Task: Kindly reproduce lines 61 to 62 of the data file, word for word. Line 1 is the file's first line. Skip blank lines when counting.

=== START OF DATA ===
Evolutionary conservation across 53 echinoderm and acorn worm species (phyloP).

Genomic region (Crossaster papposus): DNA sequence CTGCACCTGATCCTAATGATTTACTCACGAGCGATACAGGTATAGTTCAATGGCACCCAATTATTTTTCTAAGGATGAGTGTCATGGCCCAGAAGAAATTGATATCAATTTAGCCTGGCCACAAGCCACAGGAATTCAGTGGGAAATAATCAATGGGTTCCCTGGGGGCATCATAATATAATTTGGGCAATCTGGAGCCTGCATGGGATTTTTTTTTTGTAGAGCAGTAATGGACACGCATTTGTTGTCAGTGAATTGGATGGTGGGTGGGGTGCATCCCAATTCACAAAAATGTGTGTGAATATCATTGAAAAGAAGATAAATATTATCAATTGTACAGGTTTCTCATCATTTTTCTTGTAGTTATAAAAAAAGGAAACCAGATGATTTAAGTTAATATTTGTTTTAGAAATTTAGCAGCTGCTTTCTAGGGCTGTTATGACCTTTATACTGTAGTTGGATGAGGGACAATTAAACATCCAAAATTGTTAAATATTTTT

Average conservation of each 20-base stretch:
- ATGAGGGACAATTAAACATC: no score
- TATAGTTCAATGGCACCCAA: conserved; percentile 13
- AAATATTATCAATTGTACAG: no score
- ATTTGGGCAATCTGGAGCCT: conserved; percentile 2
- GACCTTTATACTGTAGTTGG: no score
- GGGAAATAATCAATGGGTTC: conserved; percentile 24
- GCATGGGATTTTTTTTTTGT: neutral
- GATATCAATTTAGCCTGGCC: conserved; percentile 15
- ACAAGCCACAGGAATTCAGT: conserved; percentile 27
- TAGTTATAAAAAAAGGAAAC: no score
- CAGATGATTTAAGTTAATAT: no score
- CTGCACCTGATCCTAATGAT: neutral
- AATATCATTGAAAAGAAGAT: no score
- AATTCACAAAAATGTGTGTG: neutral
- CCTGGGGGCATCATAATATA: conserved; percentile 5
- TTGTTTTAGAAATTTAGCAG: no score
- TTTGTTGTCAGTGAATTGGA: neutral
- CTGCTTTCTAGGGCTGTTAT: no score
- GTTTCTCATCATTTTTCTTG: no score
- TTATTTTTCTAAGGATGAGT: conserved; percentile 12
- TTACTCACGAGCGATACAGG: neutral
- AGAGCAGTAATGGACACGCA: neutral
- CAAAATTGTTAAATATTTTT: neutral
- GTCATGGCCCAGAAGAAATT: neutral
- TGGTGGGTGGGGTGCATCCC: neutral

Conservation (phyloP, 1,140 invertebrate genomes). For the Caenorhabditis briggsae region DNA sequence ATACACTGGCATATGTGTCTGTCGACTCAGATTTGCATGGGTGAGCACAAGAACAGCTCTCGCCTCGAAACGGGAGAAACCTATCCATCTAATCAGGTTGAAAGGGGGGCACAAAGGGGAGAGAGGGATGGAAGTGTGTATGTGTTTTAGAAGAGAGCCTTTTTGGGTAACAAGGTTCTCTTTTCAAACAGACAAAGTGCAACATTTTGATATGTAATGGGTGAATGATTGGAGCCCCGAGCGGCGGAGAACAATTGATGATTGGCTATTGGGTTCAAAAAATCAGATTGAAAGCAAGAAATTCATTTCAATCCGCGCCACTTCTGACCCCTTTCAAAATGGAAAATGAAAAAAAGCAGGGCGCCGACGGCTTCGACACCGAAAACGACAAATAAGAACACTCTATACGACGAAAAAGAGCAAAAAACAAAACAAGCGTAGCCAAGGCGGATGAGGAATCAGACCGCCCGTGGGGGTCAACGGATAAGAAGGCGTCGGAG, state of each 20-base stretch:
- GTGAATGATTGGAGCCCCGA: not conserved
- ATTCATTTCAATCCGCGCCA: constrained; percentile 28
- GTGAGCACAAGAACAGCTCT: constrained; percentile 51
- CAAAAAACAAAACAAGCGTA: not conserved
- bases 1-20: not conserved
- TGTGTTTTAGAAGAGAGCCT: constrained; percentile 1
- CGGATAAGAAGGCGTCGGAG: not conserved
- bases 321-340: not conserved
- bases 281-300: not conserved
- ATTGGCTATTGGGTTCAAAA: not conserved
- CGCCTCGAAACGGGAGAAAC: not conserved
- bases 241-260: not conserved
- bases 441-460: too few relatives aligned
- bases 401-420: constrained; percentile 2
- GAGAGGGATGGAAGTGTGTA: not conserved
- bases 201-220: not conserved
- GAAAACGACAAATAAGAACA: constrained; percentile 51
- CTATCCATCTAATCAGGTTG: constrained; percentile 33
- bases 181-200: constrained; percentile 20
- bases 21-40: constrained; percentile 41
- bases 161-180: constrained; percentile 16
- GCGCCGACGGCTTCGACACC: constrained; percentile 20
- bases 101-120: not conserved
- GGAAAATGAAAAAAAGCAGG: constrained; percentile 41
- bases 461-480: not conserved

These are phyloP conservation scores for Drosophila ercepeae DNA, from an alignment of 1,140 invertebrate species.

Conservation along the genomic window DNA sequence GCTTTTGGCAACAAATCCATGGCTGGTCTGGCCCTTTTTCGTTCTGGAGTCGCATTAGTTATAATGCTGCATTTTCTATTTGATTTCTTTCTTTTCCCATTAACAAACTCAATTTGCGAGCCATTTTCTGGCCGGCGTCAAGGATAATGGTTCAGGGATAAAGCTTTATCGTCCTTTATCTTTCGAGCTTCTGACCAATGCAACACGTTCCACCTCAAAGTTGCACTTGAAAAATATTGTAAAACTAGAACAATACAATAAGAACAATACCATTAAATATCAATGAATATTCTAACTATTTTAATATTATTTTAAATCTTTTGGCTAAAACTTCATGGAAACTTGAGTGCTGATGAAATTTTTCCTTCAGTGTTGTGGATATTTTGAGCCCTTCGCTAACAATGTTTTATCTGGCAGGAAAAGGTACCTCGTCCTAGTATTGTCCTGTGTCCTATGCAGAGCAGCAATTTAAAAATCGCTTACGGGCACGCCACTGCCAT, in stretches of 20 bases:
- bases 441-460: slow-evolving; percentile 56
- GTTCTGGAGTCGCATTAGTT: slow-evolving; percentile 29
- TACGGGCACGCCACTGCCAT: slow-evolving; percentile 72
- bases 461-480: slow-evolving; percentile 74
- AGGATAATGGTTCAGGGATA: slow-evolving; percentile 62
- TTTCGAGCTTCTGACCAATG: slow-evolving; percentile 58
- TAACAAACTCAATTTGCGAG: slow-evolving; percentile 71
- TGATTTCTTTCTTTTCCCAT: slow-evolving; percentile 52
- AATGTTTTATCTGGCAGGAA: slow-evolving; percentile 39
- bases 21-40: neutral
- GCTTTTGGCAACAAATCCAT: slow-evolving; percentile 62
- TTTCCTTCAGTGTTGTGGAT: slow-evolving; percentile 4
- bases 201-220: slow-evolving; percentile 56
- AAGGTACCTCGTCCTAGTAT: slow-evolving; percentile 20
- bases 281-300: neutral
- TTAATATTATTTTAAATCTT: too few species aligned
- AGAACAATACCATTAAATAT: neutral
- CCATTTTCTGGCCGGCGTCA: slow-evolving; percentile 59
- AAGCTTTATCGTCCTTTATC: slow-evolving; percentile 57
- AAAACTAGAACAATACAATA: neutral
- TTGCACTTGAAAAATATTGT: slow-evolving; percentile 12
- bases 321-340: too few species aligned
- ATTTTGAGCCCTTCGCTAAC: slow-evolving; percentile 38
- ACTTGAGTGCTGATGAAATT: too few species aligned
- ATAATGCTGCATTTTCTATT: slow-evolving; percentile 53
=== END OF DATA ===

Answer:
- AGGATAATGGTTCAGGGATA: slow-evolving; percentile 62
- TTTCGAGCTTCTGACCAATG: slow-evolving; percentile 58